For decades, the relationship between exercise and mental health has been a hot topic for clinicians and researchers.
Nowadays, we know for a fact that regular physical activity is one of the leading factors contributing to robust physical and mental health.
But, even though exercise can significantly improve your overall sense of health and well-being, it’s not always easy to leave the comfort of your couch and go outside for a quick jog.
Perhaps it would be wiser to start by understanding how exercise impacts mental health. That way, you will be inspired to learn new ways to overcome the obstacles that prevent you from adopting an active lifestyle.
Exercise and Mental Health: What’s the Connection?
You’ve probably heard the expression “mens sana in corpore sano.” It’s an old Latin saying that means “a healthy mind in a healthy body.”
It seems that throughout the centuries, the mind-body connection has been a topic of interest for numerous scholars and researchers from all over the world.
Today, anyone can agree that one of the secrets to a healthy mind is being mindful of your physical health. And what better way to keep your body in tip-top shape than by exercising regularly?
Did you know that physical activity can even have a direct positive impact on your mental health? Exercise can generate significant changes in the brain which translate to increased health and well-being.
Why is Exercise Important?
Everyone has come across blogs and articles that emphasize the role of physical activity in mental health at some point. The fact is that, exercise may be the cheapest and most accessible strategy for boosting your overall health.
The Effects of Exercise
A recent paper, published in Maturitas, highlights several crucial benefits that exercise can have for mental health. More specifically, regular physical activity:
- Improves anxiety, stress, and depression
- Reduces inflammation
- Improves physiological, psychological, and immunological functions
Based on the conclusions from this scientific paper, there’s no doubt that exercise has some fantastic effects on the human mind and body. And that’s just a fraction of what exercise can do for your health and well-being.
Benefits of Physical Activity
As many experts suggest; exercise is a cheap, effective, and natural intervention that can significantly improve your mental health.
According to the American Psychological Association, there are plenty of reasons why you should add physical activity to your daily routine.
Let’s go over the main ones. Exercise:
- Is a natural mood enhancer
- Has a protective effect on the brain
- Can normalize sleep
- Improves blood-sugar control
- Helps you fend off depression and anxiety
- Makes you feel good
- Improves self-esteem and cognitive function
Aside from all these amazing benefits; did you know that exercise can also change the chemistry of your brain?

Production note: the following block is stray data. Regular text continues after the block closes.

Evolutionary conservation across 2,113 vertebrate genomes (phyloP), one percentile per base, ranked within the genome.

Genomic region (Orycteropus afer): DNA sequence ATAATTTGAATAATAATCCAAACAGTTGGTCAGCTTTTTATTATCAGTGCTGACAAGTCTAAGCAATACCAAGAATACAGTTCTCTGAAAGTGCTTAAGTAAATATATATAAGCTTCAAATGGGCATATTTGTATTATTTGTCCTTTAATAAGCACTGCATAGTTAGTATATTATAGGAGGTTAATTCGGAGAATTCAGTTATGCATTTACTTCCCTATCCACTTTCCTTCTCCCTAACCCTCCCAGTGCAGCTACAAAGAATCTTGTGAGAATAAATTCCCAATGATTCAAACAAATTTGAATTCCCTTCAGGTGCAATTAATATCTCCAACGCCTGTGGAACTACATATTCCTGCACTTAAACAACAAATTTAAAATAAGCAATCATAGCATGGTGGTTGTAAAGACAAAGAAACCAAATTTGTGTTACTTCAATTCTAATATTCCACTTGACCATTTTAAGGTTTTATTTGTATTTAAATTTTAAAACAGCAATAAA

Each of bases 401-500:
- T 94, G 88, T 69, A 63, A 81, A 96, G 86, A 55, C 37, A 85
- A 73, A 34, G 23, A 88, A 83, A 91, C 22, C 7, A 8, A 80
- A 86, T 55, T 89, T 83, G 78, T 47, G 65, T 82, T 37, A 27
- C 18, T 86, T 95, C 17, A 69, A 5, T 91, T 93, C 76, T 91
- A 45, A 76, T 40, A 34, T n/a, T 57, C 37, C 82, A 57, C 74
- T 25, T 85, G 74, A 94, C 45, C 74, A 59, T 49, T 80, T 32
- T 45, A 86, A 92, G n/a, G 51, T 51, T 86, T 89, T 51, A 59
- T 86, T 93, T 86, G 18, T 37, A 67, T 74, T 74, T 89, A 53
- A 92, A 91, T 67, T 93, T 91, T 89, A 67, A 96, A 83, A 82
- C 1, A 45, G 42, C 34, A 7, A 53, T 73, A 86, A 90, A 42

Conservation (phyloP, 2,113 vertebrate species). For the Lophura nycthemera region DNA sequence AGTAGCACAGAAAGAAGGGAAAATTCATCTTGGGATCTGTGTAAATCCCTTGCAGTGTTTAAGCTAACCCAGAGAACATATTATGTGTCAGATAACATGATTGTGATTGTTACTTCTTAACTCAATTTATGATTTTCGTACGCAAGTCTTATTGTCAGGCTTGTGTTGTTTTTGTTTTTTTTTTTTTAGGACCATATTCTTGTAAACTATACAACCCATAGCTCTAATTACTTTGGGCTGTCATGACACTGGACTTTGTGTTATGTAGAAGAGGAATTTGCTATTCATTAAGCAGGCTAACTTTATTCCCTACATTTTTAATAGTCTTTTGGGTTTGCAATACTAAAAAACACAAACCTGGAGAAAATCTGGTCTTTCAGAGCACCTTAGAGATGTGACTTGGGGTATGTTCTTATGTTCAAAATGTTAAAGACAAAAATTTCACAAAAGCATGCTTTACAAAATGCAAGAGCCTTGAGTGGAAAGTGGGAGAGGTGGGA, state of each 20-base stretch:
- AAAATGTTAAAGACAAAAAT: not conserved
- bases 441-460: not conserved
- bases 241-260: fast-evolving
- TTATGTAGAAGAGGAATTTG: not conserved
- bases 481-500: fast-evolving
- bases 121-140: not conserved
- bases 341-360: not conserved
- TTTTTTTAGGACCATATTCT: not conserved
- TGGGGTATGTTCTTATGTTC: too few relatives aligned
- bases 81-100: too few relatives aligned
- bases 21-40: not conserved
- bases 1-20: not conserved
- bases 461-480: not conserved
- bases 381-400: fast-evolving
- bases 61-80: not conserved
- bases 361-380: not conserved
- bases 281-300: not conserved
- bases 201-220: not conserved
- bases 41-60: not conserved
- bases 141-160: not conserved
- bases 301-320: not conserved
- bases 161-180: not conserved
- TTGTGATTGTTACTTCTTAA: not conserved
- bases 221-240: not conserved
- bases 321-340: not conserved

Exercise and Endorphins
Whenever experts discuss the relationship between physical activity and mental health, they often mention endorphins.
What are Endorphins?
To give you the textbook definition, the term “endorphin” is a generic term referring to the three families of endogenous opioid peptides: the enkephalins, dynorphins, and beta-endorphins.
In plain English, endorphins are a group of neurotransmitters that help our nervous systems deal with pain and stress. Often called the “happiness molecules,” endorphins act as pain relievers, generating a state of joy.
What Do Endorphins Do?
In the context of mental health, experts believe that endorphins can ease depression, anxiety, and stress. The best part is that the brain releases these neurotransmitters after just half an hour of moderate physical activity.
In fact, if you go outside for a jog right now, your body will begin to release serotonin and endorphins which will translate to a state of inner calm. Any sensation of dread, tension, or apathy will vanish in no time. Another effective, and pleasant, way to benefit from a quick endorphin release is through sex.
Unfortunately, the positive effects generated by this group of neurotransmitters don’t last longer than one or two hours. That means you’ll need to look for additional ways to cope with the unpleasant symptoms of depression or anxiety.
How Can Exercise Benefit You Mentally?
According to the World Health Organization, more than 300 million people suffer from depression. Add another 275 million people who suffer from various forms of anxiety to the equation, and we have a total of over half a billion people living with a serious mental health problem.
Given these worrying numbers, researchers and clinicians are always looking for strategies to combat problems like depression, stress, or anxiety.
Exercise and Anxiety
Did you know that one of the easiest (and quickest) ways to get a handle on unsettling thoughts is by doing a bit of light exercise? A quick jog around the neighborhood or half an hour of gym workouts is enough to put you in a good mood. It will also make you forget about all the irrational worries that drain your energy and keep you from enjoying your day-to-day life.